Restaurants serving sushi and carpaccio-style dishes could be breaking European Union law and run the risk of failing health and safety inspections, Caterer has learnt.
The little-known regulation demands that fish intended for raw or almost raw consumption has to be prefrozen before use for a minimum of 24 hours at a temperature of at least -20°C. Its purpose is to kill any non-visible parasites and nematode (roundworm) larvae.
Restaurants most affected by the law are those serving sushi and sashimi, which uses ultrafresh raw fish.
The regulation was passed in 2004 but it appears that local authorities are now beginning to crack down on restaurants flouting it.
Frederic Serol, operations manager of Marlon Abela's Marc restaurant group, owner of Japanese eaterie Umu, said: "The first we knew about it was last week when a health and safety inspector asked us if we were aware of it. We buy tuna direct from Japan and that has to be frozen, but everything we buy from UK waters, like sea bass, is fresh and will be affected."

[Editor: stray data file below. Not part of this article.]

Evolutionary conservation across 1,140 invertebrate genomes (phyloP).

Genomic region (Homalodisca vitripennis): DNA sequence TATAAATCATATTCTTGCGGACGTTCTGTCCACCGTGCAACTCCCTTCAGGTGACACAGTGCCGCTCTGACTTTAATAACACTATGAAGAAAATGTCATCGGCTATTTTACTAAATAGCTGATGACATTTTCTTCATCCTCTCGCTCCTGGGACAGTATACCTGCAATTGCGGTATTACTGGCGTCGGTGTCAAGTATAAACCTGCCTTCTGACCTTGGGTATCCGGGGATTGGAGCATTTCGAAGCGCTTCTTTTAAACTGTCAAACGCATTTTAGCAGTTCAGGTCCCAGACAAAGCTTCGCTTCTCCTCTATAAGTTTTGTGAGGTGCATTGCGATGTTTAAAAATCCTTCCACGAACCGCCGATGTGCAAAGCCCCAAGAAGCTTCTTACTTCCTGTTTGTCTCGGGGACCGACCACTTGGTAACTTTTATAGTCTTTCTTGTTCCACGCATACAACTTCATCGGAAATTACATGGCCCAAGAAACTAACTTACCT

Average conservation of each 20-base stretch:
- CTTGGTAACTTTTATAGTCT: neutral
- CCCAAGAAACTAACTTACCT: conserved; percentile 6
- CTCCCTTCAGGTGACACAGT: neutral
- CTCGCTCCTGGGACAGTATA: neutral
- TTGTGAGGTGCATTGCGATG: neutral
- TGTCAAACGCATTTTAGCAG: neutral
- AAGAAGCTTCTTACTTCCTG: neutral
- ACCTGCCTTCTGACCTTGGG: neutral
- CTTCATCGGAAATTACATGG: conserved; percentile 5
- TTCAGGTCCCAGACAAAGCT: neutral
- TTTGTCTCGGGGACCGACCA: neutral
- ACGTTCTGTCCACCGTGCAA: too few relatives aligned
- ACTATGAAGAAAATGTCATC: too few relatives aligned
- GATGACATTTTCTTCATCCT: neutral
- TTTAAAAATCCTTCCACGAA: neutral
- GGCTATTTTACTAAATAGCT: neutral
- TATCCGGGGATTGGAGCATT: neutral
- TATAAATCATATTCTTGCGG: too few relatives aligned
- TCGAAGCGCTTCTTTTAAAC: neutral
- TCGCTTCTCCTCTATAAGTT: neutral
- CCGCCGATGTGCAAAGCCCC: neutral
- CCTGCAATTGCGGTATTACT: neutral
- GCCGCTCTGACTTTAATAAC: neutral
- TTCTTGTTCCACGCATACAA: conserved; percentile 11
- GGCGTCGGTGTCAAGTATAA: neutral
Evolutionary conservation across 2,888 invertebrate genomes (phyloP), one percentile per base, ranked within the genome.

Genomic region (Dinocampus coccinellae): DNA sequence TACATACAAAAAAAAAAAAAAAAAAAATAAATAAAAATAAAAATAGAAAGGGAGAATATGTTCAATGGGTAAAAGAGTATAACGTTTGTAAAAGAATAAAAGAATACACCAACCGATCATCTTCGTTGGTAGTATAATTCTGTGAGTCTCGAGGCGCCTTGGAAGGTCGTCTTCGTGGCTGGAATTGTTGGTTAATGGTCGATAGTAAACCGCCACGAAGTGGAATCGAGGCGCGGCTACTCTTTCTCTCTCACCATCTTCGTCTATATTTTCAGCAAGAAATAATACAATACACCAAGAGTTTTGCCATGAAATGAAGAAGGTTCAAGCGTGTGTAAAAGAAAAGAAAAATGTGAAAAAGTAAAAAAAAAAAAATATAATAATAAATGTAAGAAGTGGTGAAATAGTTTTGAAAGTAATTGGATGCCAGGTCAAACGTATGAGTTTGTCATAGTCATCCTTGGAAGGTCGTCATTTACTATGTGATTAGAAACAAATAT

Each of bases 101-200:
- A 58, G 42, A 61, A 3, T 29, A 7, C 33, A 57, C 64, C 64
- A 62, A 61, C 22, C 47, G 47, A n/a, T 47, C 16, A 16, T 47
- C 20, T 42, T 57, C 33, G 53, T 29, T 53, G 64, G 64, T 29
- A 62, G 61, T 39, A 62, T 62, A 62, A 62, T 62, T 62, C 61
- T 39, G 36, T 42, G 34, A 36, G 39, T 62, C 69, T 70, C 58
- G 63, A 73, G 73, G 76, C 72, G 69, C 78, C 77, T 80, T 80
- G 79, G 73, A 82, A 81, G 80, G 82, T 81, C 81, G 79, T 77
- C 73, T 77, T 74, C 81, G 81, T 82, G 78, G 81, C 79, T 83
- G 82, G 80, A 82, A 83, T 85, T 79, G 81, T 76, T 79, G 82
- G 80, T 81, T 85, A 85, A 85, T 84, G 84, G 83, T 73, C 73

Umu carried about 50 sushi and 15 sashimi dishes on its menu and would be forced to pass on any costs associated with outlay on machinery, he added.
A Food Standards Agency spokeswoman said: "Food businesses and operators have a responsibility to make safe anything that's put on the market for public consumption and to be in compliance with the law. It's up to local authorities and their environmental officers to enforce the law."
Shellfish such as oysters are not subject to the regulation, she added.
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